It could have been the levelling first lines (“One day I’ll be an old man / You’ll be an old girl”) spanning an entire lifetime in a heartbeat. It could have been the enduring ache, ancient but newborn, in the exquisite voice and demure melody. It was likely to have been all of these things; but it was also something more – something indefinable. EVERYTHING CHANGES, the stunning title track of RACHEL SERMANNI’s 2014 EP, may have been penned ‘in character’ for a film project which did not see the light of day, but it suited her well and seemed to have always existed; hidden away in a secret place, timeless melancholy reaching out to be heard. She played EVERYTHING CHANGES in session for us in early 2014 (watch here).
During a year in which MORRISSEY revealed he’d undergone cancer treatment, album WORLD PEACE IS NONE OF YOUR BUSINESS contained his purest – most fun – pop moment in years; the over-frothed milk-shake of STAIRCASE AT THE UNIVERSITY. Curling strings and plaintive woodwind recalled Julian Cope’s HEAD HANG LOW and Blur’s STARSHAPED, and contrived to soften the bone-breaking crash as a bullied daughter launched herself head-first down campus steps following the warning “If you don’t get three ‘A’s (her sweet Daddy said) / You’re no child of mine – and, as far as I’m concerned, you’re dead”. Before all this, a sports coach’s frantic whistle. Despite the personal horror, there was pop hilarity.
Quartet HIGH HAZELS released a self-titled album which echoed fellow Sheffielder Richard Hawley’s steel city brace COLES CORNER and LADY’S BRIDGE. But where his romantically defeated croon was vested with a weary dirt-in-the-groove midlife melancholy, High Hazels swaggered with the thrill-of-the-moment buoyancy of youth; on Saturday night the streets are ours, and all hearts may be decided before last orders. The album found no space for the four tracks from early 2014’s essential EP IN THE HALF LIGHT – FRENCH RUE, in particular, seemed something of a loss – suggesting that the band was already moving on, sure-footed and sharp-suited.
Songwriter Simon Aldred’s ‘other’ project OUT COLD had released one of 2013’s best singles in electro-sexy ALL I WANT, a slice of wee small hours post-club taxi-ride steam. In 2014 his more traditional platform CHERRY GHOST put out album HERD RUNNERS, with the spectral title track swathed in the sort of haunted grandeur, stretching melancholy and fathomless ache that Morrissey would have given an arm for – possibly even one of his own – on his 21st-century releases to date. The song looked back at a difficult childhood (“You were such a shy child / Too uncertain…”) with wisdom and affection and was prone to be, as Richard Hawley would put it, “as soft as a bag of tits”.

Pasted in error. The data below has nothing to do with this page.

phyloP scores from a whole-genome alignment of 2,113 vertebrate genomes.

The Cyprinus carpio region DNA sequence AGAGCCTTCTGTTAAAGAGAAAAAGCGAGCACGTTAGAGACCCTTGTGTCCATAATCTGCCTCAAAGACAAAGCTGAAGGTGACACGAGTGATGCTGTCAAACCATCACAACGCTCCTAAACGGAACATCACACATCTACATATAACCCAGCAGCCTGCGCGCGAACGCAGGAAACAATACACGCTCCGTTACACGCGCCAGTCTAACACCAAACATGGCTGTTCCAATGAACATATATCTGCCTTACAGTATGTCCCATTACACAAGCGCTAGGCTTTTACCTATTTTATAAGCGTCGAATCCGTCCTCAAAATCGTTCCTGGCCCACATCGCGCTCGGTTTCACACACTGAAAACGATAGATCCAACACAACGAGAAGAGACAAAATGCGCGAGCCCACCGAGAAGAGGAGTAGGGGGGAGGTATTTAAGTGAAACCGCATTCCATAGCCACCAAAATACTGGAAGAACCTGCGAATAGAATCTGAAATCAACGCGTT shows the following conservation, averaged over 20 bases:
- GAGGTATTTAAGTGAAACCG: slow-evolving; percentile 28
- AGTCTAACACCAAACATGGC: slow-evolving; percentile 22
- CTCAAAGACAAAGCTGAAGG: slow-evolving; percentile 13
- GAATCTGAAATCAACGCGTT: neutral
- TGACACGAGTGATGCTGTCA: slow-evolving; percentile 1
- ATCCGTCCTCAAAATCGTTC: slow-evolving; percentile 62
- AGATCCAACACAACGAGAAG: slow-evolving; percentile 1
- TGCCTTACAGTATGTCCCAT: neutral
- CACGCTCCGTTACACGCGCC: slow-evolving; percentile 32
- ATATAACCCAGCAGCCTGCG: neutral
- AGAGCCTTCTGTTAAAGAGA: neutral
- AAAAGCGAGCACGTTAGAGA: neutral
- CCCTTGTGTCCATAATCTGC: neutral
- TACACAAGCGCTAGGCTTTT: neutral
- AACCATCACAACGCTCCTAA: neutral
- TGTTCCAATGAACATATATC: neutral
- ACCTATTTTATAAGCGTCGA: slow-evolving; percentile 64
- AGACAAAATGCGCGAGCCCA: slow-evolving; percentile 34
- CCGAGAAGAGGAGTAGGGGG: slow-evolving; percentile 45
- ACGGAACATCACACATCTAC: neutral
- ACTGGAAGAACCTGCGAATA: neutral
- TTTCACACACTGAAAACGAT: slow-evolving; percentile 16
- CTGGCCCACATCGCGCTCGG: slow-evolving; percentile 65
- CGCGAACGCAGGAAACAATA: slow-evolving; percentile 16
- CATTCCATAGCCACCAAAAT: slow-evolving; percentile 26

A band made up of men who’d reached the age where life has begun to take things away rather than give them, JAMES album LA PETITE MORT was perhaps the most unusually uplifting record about ‘the circle of life’ it was possible to make. Talismanic frontman Tim Booth’s lyrics were inspired by the deaths of his mother and of a close friend. For MOVING ON they were a nod to the fragile nature of existence and the notion that there is something about it which will remain outside of our understanding; “Being present at birth, for an infant’s first breath, and at death, for a parent’s last one,” he explained, “seemed to me to be the same thing”. Ainslee Henderson’s incredible animated video (here) reinforced the point.
DAVID GRAY – LAST SUMMER
SLEAFORD MODS – JOLLY FUCKER
ADAM COHEN – THE SONG OF ME AND YOU
MARTIN CARR – ST PETER IN CHAINS
HELEN McCOOKERYBOOK – ANARCHY SKIFFLE
INSPIRAL CARPETS (w JOHN COOPER CLARKE) – LET YOU DOWN
SUZANNE VEGA – DON’T UNCORK WHAT YOU CAN’T CONTAIN
ANNA CALVI & DAVID BYRNE – STRANGE WEATHER
PUBLIC SERVICE BROADCASTING – ELFSTEDENTOCHT PT.1
JACK ADAPTOR – NUMBER ONE RECORD
PRINCE – BREAKFAST CAN WAIT
FKA TWIGS – TWO WEEKS
TRANS – ROCK STEADY
FINGERSNAP – BLACKBIRDS
GLENN TILBROOK – KEV AND DAVE
SIMONE FELICE – RUNNING THROUGH MY HEAD
DAMIEN RICE – MY FAVOURITE FADED FANTASY
JOHN BRAMWELL – MOUTH ON ME (LIVE AT THE TRADES)
DAVID BOWIE – LOVE IS LOST (FULL LENGTH HELLO STEVE REICH MIX)
JULIAN COPE (as DAYGLO MARADONA) – ROCK SECTION